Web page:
Bloomington’s planned annexation: County hires own consultant, city clarifies map

Bloomington’s proposed annexation plan will be getting scrutiny from a financial consultant hired by Monroe County.

The red arrow indicates the Cook Group parcel that is excluded from annexation under a payment-in-lieu agreement with the City of Bloomington, but was mistakenly included in the city’s initial maps showing the proposed annexed area. [better resolution image]
At their weekly meeting on Wednesday, county commissioners approved an agreement with Baker Tilly US, for “review and analysis of the city of Bloomington’s annexation fiscal plan.”

The not-to-exceed amount for Baker Tilly’s work for the county is $50,000.

The Baker Tilly report will give county officials their own projections, independent of the city’s, for the impact of annexation on county government revenues.

Cockerill told commissioners that the expected timeline is 45 days for Baker Tilly to complete the work of reviewing and checking the fiscal analysis. That would put the county’s own analysis in hand by around mid-July.

Bloomington’s timeline for annexation calls for public hearings on August 4, with city council votes to come in September.

The eight different areas that are being considered for annexation would add 9,255 acres to Bloomington’s land area and an estimated 14,377 people to the city’s population.

On Wednesday, city officials confirmed that one of the parcels owned by Cook Group, which was shown in city maps as included in the territory to be annexed, should not have been included. That’s based on the $1.5 million payment-in-lieu-of-annexation agreement approved by the city council in 2017. Continue reading “Bloomington’s planned annexation: County hires own consultant, city clarifies map”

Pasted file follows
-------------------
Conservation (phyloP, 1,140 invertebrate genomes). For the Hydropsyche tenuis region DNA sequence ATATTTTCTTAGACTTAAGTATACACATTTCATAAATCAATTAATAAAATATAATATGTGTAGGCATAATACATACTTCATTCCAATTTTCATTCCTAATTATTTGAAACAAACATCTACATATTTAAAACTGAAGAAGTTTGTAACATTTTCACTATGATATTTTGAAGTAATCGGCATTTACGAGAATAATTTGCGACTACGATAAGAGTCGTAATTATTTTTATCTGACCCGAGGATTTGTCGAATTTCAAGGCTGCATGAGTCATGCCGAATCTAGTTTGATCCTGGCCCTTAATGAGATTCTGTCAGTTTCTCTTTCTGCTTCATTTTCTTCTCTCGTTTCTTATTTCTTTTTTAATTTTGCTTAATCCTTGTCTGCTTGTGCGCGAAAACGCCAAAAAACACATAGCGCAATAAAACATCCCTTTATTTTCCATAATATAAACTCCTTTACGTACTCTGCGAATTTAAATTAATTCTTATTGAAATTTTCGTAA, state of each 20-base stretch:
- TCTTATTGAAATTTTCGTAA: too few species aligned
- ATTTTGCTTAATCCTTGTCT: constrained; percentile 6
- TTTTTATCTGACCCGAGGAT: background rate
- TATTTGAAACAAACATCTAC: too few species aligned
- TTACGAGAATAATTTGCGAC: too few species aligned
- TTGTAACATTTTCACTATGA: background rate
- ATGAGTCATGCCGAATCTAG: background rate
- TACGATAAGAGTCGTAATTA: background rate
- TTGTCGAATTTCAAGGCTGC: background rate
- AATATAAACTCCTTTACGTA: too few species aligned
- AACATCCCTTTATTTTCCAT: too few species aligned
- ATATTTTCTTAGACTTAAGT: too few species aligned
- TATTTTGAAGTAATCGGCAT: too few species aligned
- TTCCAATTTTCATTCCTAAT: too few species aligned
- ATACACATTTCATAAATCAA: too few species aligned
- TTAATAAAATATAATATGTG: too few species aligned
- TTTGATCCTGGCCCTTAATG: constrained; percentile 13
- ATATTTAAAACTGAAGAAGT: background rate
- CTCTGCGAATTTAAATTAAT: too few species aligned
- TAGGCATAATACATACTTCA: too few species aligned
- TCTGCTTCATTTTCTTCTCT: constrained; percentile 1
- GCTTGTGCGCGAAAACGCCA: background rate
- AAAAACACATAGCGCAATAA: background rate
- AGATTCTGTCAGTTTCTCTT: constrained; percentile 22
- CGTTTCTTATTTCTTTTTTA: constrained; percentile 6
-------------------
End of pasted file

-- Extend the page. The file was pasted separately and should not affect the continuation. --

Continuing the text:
99-year affordable housing deal to build about 60 new apartments at Bloomington’s Switchyard Park entrance


corrected aerial view 1730 Screen Shot 2020-05-18 at 3.13.12 PM
The April 20, 2020 image was extracted from the Pictometry module of Monroe County’s property lookup system.

If all the financing falls into place, a planned five-story building with up to 60 new apartments and 3,000 square feet of ground-floor commercial space will start welcoming new residents to the entrance of Bloomington’s Switchyard Park off Walnut Street sometime in the summer of 2022.

Part of the financial puzzle was solved for the developer, RealAmerica Development, LLC, when Bloomington’s redevelopment commission (RDC) approved a $1 purchase agreement for the real estate. The unanimous vote came at the RDC’s regular Monday meeting.

The RDC had bought the property a couple of years ago for $800,000, which was the former location of the Night Moves strip club.

Asked to comment on the disparity between the purchase price and the appraisal the RDC had obtained on the property, city controller Jeff Underwood said it was understood the RDC would not get back the fair market value on the land deal.

The proposal from RealAmerica might not have been the biggest fiscal proposal that the RDC had received through its request for information (RFI), Underwood said. But it had all the other attributes the city was looking for, he said.

What was Bloomington looking for? Affordable housing. For a long time and for a lot of people. Continue reading “99-year affordable housing deal to build about 60 new apartments at Bloomington’s Switchyard Park entrance”

Bloomington city council gets assurance: county redevelopment commission’s planned new roads will have sidewalks

Monroe County attorney Jeff Cockerill presented a proposal to Bloomington’s city council Wednesday night that will use revenue from the West Side TIF (tax increment financing) District to pay for two new roads in the area southeast of the intersection of Vernal Pike and Curry Pike.

One of the two-lane roads will extend Profile Parkway to Gates Drive. The other will extend Sunrise Greeting Court from Vernal Pike down to Gates Drive. The roads are meant to promote development on the interior of the area bounded by Vernal Pike, Curry Pike and Third Street. Cockerill said the new roads are also supposed to alleviate traffic congestion—they’ll give motorists a reason not to use Curry Pike and 3rd Street as much. Continue reading “Bloomington city council gets assurance: county redevelopment commission’s planned new roads will have sidewalks”